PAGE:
As we recently argued in a separate blog on the key objectives for 2020 from the ARRC, market participants should not expect any support from regulators for significant delays to the transition away from LIBOR. Although COVID-19 was “used” to delay a number of regulatory deadlines, with FRTB as a prime example, for anybody hoping that the LIBOR transition will be delayed by a year as well, we have three simple words:
Not. Gonna. Happen.
Both the US and UK regulators are clearly pushing on with their objectives. We also note for example that the ARRC’s main regulatory milestones for 2020, with the exception of the derivatives discounting, are primarily “paper exercises”, which need not be strongly impacted by the pandemic. Most of the required activities to reach agreement on e.g. SOFR conventions for certain products are already done on “a remote basis” via working group calls and consultations requiring relatively few people from the organisations involved.
IT projects, on the other hand, require a lot more people and coordination between departments and teams that are currently dispersed, especially when outside vendors are involved. Changes to multiple software systems within providers and consumers of new RFR-products will be key to a successful transition. With most financial institutions understandably focused on immediate adjustments to keep the lights on, the COVID-19 pandemic has significantly increased the risks of institutions not able to implement the required system changes in time.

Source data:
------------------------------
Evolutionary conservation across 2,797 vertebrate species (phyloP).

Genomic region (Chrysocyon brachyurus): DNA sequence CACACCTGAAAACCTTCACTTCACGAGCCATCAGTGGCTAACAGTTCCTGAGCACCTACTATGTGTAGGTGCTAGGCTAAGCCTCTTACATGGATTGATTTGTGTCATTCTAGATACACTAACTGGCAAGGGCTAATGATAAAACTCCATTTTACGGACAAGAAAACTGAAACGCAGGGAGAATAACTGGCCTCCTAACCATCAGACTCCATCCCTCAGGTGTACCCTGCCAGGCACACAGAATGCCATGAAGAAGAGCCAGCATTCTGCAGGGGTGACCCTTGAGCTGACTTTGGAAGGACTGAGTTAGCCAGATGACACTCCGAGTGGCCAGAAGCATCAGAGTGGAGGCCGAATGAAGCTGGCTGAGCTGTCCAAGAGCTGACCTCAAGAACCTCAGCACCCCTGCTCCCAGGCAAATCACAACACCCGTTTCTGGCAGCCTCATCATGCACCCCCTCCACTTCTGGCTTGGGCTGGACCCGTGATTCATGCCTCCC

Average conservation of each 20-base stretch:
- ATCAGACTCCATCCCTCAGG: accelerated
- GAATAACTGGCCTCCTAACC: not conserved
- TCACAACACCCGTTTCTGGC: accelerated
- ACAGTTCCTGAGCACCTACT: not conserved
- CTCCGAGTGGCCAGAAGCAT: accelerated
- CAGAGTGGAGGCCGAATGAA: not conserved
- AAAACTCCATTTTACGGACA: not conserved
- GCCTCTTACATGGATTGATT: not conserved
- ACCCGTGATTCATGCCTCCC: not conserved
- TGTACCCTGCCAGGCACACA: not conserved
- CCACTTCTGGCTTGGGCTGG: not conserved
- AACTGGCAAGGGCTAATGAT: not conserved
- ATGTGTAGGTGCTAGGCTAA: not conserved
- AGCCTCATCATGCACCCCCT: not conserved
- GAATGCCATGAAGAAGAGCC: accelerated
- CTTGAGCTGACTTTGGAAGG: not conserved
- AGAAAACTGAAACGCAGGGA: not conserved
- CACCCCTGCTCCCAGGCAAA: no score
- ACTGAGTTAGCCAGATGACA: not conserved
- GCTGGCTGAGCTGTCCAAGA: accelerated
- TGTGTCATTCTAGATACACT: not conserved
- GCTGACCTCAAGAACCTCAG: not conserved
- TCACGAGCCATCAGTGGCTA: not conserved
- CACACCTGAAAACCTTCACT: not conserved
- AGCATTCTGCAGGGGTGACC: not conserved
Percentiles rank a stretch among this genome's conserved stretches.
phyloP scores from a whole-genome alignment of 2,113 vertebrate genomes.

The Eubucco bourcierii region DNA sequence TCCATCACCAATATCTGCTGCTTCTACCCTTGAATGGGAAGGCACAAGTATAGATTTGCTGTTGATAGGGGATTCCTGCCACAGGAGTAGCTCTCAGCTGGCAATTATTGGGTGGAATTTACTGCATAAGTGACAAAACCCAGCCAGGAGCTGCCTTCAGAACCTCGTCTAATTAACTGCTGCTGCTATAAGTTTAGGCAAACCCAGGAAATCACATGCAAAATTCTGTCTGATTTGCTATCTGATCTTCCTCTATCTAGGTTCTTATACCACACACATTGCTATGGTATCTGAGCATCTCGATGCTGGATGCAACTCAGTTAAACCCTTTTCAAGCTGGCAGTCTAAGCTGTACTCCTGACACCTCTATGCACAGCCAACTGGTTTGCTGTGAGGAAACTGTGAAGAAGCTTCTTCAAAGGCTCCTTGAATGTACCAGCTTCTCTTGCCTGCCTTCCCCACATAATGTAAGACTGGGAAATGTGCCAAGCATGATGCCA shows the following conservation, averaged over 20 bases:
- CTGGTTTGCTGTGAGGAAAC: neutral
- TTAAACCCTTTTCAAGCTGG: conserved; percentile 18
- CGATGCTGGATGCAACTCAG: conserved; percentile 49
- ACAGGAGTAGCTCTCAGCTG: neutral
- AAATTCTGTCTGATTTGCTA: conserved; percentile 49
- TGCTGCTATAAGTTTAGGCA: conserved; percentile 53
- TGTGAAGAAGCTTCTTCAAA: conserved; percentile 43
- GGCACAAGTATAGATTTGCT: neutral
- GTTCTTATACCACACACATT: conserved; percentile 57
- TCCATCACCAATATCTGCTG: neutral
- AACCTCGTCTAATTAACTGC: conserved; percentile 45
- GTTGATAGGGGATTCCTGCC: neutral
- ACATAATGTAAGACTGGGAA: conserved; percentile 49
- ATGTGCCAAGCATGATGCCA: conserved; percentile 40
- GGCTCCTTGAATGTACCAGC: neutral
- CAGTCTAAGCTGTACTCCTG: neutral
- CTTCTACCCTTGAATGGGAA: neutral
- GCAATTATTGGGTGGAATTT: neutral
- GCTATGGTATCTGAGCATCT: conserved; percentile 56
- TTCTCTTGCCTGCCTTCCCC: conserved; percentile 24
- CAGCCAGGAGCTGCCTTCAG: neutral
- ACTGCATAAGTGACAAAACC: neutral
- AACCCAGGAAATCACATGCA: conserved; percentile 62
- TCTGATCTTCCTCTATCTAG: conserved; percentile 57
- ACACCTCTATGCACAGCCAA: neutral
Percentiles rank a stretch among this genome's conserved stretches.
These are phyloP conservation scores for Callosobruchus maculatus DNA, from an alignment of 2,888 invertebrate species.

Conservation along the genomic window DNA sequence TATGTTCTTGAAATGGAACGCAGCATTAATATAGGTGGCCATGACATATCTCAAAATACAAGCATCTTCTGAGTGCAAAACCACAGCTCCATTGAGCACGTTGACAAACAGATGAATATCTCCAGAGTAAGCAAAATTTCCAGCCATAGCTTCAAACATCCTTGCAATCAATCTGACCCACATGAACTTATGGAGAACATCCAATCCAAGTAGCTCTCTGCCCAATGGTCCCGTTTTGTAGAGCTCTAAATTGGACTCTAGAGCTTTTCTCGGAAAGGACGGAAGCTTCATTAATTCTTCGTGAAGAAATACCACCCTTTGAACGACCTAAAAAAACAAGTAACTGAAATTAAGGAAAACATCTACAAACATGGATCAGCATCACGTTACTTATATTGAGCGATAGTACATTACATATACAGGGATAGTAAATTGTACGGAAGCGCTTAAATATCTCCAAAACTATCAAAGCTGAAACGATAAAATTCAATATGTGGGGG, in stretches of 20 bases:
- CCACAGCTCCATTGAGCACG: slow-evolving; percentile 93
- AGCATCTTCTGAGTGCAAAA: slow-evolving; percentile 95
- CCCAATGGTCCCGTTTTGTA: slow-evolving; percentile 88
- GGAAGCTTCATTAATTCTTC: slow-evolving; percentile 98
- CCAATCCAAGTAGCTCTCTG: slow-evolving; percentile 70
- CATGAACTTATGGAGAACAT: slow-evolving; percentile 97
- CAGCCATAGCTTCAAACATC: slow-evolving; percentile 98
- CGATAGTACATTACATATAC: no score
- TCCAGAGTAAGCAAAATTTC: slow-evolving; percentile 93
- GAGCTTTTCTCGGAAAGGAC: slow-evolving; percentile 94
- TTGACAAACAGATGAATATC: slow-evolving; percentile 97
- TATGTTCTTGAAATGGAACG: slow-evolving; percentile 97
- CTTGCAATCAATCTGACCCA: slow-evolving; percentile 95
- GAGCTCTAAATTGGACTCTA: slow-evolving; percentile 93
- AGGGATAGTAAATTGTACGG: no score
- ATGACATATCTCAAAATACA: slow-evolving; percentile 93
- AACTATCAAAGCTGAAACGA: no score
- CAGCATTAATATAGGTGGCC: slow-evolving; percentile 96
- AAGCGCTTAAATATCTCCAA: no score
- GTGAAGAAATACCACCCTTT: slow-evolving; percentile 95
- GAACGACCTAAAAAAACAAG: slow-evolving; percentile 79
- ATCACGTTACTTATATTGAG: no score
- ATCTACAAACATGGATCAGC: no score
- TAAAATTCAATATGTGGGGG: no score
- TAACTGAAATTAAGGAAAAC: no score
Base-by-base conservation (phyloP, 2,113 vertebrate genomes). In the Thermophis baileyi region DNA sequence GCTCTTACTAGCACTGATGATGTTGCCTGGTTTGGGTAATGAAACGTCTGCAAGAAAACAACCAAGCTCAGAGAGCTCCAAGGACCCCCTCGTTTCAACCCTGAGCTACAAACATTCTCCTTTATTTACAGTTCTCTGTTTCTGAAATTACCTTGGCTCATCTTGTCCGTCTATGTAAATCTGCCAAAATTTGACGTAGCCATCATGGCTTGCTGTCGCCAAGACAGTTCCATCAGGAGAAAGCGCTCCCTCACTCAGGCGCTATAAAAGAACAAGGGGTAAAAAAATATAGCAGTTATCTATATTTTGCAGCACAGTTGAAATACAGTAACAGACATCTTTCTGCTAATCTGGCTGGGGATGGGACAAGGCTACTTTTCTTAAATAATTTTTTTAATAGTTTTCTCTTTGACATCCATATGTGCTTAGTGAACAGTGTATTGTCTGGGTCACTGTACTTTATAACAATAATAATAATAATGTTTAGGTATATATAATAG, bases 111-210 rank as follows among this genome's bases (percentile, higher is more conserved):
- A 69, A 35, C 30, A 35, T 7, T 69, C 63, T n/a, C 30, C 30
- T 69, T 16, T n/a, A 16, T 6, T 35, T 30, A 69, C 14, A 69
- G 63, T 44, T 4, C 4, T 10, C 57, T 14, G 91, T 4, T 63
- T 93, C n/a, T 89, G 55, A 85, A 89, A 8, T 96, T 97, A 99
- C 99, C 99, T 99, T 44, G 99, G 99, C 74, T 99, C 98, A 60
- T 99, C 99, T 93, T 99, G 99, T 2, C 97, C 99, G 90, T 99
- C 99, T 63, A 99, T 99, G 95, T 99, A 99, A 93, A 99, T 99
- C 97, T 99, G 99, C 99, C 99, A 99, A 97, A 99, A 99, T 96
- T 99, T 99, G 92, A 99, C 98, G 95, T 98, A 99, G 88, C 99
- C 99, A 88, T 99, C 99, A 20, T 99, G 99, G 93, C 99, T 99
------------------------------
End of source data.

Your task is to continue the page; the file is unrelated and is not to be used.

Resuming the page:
This risk seems highest for Asian lenders, as also reported by Reuters last week. As US and European regulators, especially the FCA and SEC, pushed for urgency early on, banks in those regions started preparing and engaging with their software vendors first. They are nowhere near full preparedness yet, nor are their vendors, but most aimed to have their systems fully upgraded well before the end of 2020.
According to Arnaud Picut, global head of the risk practice at Finastra, provider of LoanIQ, which has a dominating position in the lending software market, Asian clients already were behind before the pandemic. He said, “we are only starting to have meetings with Asian clients about the new software for pricing loans using the alternative rates.” With implementation projects put on hold, due to numerous code freezes at the moment, and inevitably being delayed, due to people not able to work together in offices, that is a worrying statement. In effect, many Asian clients will find themselves in a vendor queue, and that queue has just got longer.
Of course, not everything is dependent on vendors. And of course, your immediate focus has naturally been on an efficient running, survival even, of your bank. But we strongly suggest that, at soon as circumstances permit, you focus on LIBOR transition … again.
Start by informing yourselves, put together a plan and focus on those tasks that you do control. Asian banks may not have (m)any issues with their local benchmarks, but the transition from USD LIBOR to SOFR can no longer be ignored, nor expected to be delayed. As Andrew Ferguson, CEO of the Asia Pacific Loan Market Association said: “anyone writing U.S. dollar loans needs to know exactly what’s going on.”
By Chris Heeringa, Partner Dantum Consulting